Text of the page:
Two major bone cells are involved: osteoblasts for bone formation and osteoclasts for bone resorption. Bone formation is reflected in osteoblast activities involving matrix (collagen, protein, DNA) formation and mineralization. Bone resorption is determined by the rate of osteoclast recruitment and the intensity of osteoclast activity manifested by the appearance of resorption pits. Most conditions leading to osteoporosis (including estrogen deficiency, hyperparathyroidism and hyperthyroidism) are associated with increased osteoclastic bone resorption and the inability of the bone formation process to keep up with the resorption process.
Bone is a composite of about 25 wt % biopolymer (organic matrix), 70 wt % mineral or inorganic phase, and 5 wt % water. The organic matrix is principally (about 95%) of Type I collagen with non-collageneous proteins. Osteoporosis is characterized by bone loss, decreased bone strength, lower bone density, poorer bone quality (e.g., porous cortical bone), thinning cortical bone and disorganized trabecular bone. Bone loss is often a predictor of future fracture risk.
In bone resorption, dissolution of the bone mineral occurs before the degradation of the collagen fibers. The rate of osteoclastic destruction of mineralized tissues was observed to be inversely proportional to bone mineral density. The bone mineral or inorganic component of bone is a calcium phosphate idealized as a calcium hydroxyapatite, Ca10(PO4)6(OH)2. However, comprehensive studies on synthetic and biologic apatites demonstrate convincingly that biologic apatites (mineral phases of enamel, dentin, cementum and bone) are apatites containing minor constituents (carbonate and magnesium) and are more accurately described as carbonate hydroxyapatite, approximated by the formula, (Ca,Na,Mg)10(PO4,HPO4,CO3)6(OH)2. Changes in the composition of the apatite affect its lattice parameters, morphology, crystallinity (reflecting crystal size and/or perfection) and dissolution properties. For example, Mg-for-Ca or CO3-for-PO4 substitution decreases crystallinity (crystal size) and increases solubility while F-for-OH substitution increases crystal size and decreases the solubility of synthetic apatites.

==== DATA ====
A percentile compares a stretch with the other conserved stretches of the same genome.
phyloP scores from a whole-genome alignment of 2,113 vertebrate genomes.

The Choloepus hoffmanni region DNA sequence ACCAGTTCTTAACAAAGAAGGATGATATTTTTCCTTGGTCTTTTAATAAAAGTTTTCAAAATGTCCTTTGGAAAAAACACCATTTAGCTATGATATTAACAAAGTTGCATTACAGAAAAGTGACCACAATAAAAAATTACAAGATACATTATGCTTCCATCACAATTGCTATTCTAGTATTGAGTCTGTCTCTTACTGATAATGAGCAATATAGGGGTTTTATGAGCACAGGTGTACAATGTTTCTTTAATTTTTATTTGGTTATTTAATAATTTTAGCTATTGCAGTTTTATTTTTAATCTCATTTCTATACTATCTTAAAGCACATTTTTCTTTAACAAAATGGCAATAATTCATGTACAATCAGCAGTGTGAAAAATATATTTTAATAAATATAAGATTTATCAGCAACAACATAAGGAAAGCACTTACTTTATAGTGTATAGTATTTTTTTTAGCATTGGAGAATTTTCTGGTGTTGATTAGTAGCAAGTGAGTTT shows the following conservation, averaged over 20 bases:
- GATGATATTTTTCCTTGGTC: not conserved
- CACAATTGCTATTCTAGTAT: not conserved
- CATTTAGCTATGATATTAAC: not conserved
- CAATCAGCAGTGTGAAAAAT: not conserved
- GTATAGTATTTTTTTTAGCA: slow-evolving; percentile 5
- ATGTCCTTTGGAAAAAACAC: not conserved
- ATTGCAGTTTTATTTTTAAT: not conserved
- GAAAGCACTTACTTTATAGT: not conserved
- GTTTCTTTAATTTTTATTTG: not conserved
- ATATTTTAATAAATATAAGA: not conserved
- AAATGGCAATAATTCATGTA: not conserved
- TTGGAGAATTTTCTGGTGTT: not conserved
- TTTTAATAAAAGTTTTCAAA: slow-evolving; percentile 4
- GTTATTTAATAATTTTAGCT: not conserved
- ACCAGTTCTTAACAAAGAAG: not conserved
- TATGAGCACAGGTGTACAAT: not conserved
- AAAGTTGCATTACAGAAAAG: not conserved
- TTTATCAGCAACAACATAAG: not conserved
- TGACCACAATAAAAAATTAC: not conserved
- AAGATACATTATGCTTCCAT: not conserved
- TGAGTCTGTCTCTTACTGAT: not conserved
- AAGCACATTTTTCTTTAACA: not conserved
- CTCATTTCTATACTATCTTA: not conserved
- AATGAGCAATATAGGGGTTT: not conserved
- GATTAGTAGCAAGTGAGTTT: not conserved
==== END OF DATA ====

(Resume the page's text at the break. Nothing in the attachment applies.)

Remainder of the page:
Osteoporotic bones from patients have been reported to have lower magnesium (Mg) and carbonate (CO3) concentrations. Along with decreased Mg and CO3 contents, larger bone apatite crystals (based on infrared spectroscopic measurements of ‘crystallinity index’) were reported in bones from patients with postmenopausal osteoporosis and alcoholic osteoporosis. Smaller bone apatite crystals were observed in bones of rats fed excess Mg while bone apatite crystals increased in size in bones from Mg-deficient rats. Enamel crystals of rats injected with Mg were smaller than those of the controls. On the other hand, bone apatite crystals from rats drinking high levels of fluoride (F) were larger and less soluble. Increase in width of bone apatite crystals were also observed in the bones of F-treated rabbits. Larger enamel apatite crystals in rat's teeth were observed after F administration.
Although there is still no known cure for osteoporosis, some medications have been approved by the FDA for postmenopausal women to prevent and/or treat osteoporosis. These include biphosphonates such as alendronate (Fosamax) and Risedrnate (Actonel), Calcitonin (e.g., Miacalcin), estrogen (e.g., Climara, Estrace, Estraderm, Estratab, Ogen, Orto-Es, Viovlle, Premarin, etc) and hormones (estrogens and progestins (e.g., Activella, FemJHrt, Premphase, Prempro, etc); and selective estrogen receptor modulators, SERMs such as ralozifene (Evista). Sodium fluoride (NaF) treatment is pending approval. Treatments under investigation include parathyroid hormone (PTH), vitamin D metabolites, other biphosphonates, and SERMs. These therapeutic agents, except F therapy, are described as anti-resorptive agents because they principally target bone resorption. These therapeutic agents are associated with some serious side effects.